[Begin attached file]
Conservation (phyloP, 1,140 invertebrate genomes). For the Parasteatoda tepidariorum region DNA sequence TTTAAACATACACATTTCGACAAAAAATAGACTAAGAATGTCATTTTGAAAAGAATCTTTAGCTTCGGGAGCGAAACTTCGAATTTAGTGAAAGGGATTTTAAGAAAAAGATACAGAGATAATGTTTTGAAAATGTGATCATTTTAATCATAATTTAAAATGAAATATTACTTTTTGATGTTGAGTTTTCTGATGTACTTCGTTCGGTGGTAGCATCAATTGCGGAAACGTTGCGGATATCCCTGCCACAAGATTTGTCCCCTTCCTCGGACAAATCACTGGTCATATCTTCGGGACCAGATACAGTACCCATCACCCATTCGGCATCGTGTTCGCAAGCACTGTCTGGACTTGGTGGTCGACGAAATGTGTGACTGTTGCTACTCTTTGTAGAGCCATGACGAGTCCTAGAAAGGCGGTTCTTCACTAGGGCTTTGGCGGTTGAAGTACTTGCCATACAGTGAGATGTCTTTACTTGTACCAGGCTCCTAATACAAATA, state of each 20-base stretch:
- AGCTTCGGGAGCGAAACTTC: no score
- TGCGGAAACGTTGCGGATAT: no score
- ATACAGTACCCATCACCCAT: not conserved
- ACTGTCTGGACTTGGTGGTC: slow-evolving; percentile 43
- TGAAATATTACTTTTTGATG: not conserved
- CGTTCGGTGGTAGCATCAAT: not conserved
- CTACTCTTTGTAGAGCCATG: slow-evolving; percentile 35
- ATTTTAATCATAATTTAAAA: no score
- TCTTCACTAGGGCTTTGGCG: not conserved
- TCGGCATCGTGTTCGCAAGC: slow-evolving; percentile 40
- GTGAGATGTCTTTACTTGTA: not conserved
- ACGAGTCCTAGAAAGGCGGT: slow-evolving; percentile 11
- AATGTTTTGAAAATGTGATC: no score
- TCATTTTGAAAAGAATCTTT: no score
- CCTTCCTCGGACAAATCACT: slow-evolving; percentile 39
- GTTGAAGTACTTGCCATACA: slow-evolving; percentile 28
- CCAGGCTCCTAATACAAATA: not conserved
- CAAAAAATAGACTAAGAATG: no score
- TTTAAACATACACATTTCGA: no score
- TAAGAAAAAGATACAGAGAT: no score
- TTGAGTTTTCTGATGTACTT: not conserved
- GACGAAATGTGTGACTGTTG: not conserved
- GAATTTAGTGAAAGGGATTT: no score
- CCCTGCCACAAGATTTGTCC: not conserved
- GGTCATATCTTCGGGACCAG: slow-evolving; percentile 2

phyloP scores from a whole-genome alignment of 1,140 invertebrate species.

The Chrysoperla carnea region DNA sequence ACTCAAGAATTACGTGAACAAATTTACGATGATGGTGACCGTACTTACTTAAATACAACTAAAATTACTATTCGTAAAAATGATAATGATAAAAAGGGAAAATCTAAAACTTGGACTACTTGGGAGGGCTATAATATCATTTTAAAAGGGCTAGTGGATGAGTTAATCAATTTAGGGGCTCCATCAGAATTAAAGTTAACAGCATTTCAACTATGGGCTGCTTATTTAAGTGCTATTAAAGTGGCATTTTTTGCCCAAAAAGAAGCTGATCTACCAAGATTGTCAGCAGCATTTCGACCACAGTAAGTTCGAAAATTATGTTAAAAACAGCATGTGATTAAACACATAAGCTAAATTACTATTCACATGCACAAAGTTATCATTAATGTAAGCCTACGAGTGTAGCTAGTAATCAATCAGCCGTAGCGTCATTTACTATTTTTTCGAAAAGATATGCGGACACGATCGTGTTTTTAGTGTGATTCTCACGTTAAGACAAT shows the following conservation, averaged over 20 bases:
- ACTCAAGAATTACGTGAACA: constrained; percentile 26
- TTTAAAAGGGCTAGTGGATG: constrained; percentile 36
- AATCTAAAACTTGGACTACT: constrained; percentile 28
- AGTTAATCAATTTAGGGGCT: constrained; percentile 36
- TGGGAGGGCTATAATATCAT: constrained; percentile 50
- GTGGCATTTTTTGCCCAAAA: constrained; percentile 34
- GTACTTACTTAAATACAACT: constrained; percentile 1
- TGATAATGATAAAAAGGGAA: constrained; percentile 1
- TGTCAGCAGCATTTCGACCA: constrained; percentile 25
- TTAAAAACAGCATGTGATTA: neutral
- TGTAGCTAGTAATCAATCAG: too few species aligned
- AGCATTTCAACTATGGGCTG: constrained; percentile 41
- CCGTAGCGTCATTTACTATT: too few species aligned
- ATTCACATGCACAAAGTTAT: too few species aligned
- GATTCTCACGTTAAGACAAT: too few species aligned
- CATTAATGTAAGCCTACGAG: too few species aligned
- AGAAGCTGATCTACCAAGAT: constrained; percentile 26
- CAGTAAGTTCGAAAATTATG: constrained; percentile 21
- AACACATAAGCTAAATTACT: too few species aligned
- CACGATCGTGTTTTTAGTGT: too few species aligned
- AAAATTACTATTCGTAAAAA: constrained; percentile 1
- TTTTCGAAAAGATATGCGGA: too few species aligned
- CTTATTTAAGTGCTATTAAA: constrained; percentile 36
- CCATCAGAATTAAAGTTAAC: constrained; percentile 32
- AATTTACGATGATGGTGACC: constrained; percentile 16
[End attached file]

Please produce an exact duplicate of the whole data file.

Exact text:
Conservation (phyloP, 1,140 invertebrate genomes). For the Parasteatoda tepidariorum region DNA sequence TTTAAACATACACATTTCGACAAAAAATAGACTAAGAATGTCATTTTGAAAAGAATCTTTAGCTTCGGGAGCGAAACTTCGAATTTAGTGAAAGGGATTTTAAGAAAAAGATACAGAGATAATGTTTTGAAAATGTGATCATTTTAATCATAATTTAAAATGAAATATTACTTTTTGATGTTGAGTTTTCTGATGTACTTCGTTCGGTGGTAGCATCAATTGCGGAAACGTTGCGGATATCCCTGCCACAAGATTTGTCCCCTTCCTCGGACAAATCACTGGTCATATCTTCGGGACCAGATACAGTACCCATCACCCATTCGGCATCGTGTTCGCAAGCACTGTCTGGACTTGGTGGTCGACGAAATGTGTGACTGTTGCTACTCTTTGTAGAGCCATGACGAGTCCTAGAAAGGCGGTTCTTCACTAGGGCTTTGGCGGTTGAAGTACTTGCCATACAGTGAGATGTCTTTACTTGTACCAGGCTCCTAATACAAATA, state of each 20-base stretch:
- AGCTTCGGGAGCGAAACTTC: no score
- TGCGGAAACGTTGCGGATAT: no score
- ATACAGTACCCATCACCCAT: not conserved
- ACTGTCTGGACTTGGTGGTC: slow-evolving; percentile 43
- TGAAATATTACTTTTTGATG: not conserved
- CGTTCGGTGGTAGCATCAAT: not conserved
- CTACTCTTTGTAGAGCCATG: slow-evolving; percentile 35
- ATTTTAATCATAATTTAAAA: no score
- TCTTCACTAGGGCTTTGGCG: not conserved
- TCGGCATCGTGTTCGCAAGC: slow-evolving; percentile 40
- GTGAGATGTCTTTACTTGTA: not conserved
- ACGAGTCCTAGAAAGGCGGT: slow-evolving; percentile 11
- AATGTTTTGAAAATGTGATC: no score
- TCATTTTGAAAAGAATCTTT: no score
- CCTTCCTCGGACAAATCACT: slow-evolving; percentile 39
- GTTGAAGTACTTGCCATACA: slow-evolving; percentile 28
- CCAGGCTCCTAATACAAATA: not conserved
- CAAAAAATAGACTAAGAATG: no score
- TTTAAACATACACATTTCGA: no score
- TAAGAAAAAGATACAGAGAT: no score
- TTGAGTTTTCTGATGTACTT: not conserved
- GACGAAATGTGTGACTGTTG: not conserved
- GAATTTAGTGAAAGGGATTT: no score
- CCCTGCCACAAGATTTGTCC: not conserved
- GGTCATATCTTCGGGACCAG: slow-evolving; percentile 2

phyloP scores from a whole-genome alignment of 1,140 invertebrate species.

The Chrysoperla carnea region DNA sequence ACTCAAGAATTACGTGAACAAATTTACGATGATGGTGACCGTACTTACTTAAATACAACTAAAATTACTATTCGTAAAAATGATAATGATAAAAAGGGAAAATCTAAAACTTGGACTACTTGGGAGGGCTATAATATCATTTTAAAAGGGCTAGTGGATGAGTTAATCAATTTAGGGGCTCCATCAGAATTAAAGTTAACAGCATTTCAACTATGGGCTGCTTATTTAAGTGCTATTAAAGTGGCATTTTTTGCCCAAAAAGAAGCTGATCTACCAAGATTGTCAGCAGCATTTCGACCACAGTAAGTTCGAAAATTATGTTAAAAACAGCATGTGATTAAACACATAAGCTAAATTACTATTCACATGCACAAAGTTATCATTAATGTAAGCCTACGAGTGTAGCTAGTAATCAATCAGCCGTAGCGTCATTTACTATTTTTTCGAAAAGATATGCGGACACGATCGTGTTTTTAGTGTGATTCTCACGTTAAGACAAT shows the following conservation, averaged over 20 bases:
- ACTCAAGAATTACGTGAACA: constrained; percentile 26
- TTTAAAAGGGCTAGTGGATG: constrained; percentile 36
- AATCTAAAACTTGGACTACT: constrained; percentile 28
- AGTTAATCAATTTAGGGGCT: constrained; percentile 36
- TGGGAGGGCTATAATATCAT: constrained; percentile 50
- GTGGCATTTTTTGCCCAAAA: constrained; percentile 34
- GTACTTACTTAAATACAACT: constrained; percentile 1
- TGATAATGATAAAAAGGGAA: constrained; percentile 1
- TGTCAGCAGCATTTCGACCA: constrained; percentile 25
- TTAAAAACAGCATGTGATTA: neutral
- TGTAGCTAGTAATCAATCAG: too few species aligned
- AGCATTTCAACTATGGGCTG: constrained; percentile 41
- CCGTAGCGTCATTTACTATT: too few species aligned
- ATTCACATGCACAAAGTTAT: too few species aligned
- GATTCTCACGTTAAGACAAT: too few species aligned
- CATTAATGTAAGCCTACGAG: too few species aligned
- AGAAGCTGATCTACCAAGAT: constrained; percentile 26
- CAGTAAGTTCGAAAATTATG: constrained; percentile 21
- AACACATAAGCTAAATTACT: too few species aligned
- CACGATCGTGTTTTTAGTGT: too few species aligned
- AAAATTACTATTCGTAAAAA: constrained; percentile 1
- TTTTCGAAAAGATATGCGGA: too few species aligned
- CTTATTTAAGTGCTATTAAA: constrained; percentile 36
- CCATCAGAATTAAAGTTAAC: constrained; percentile 32
- AATTTACGATGATGGTGACC: constrained; percentile 16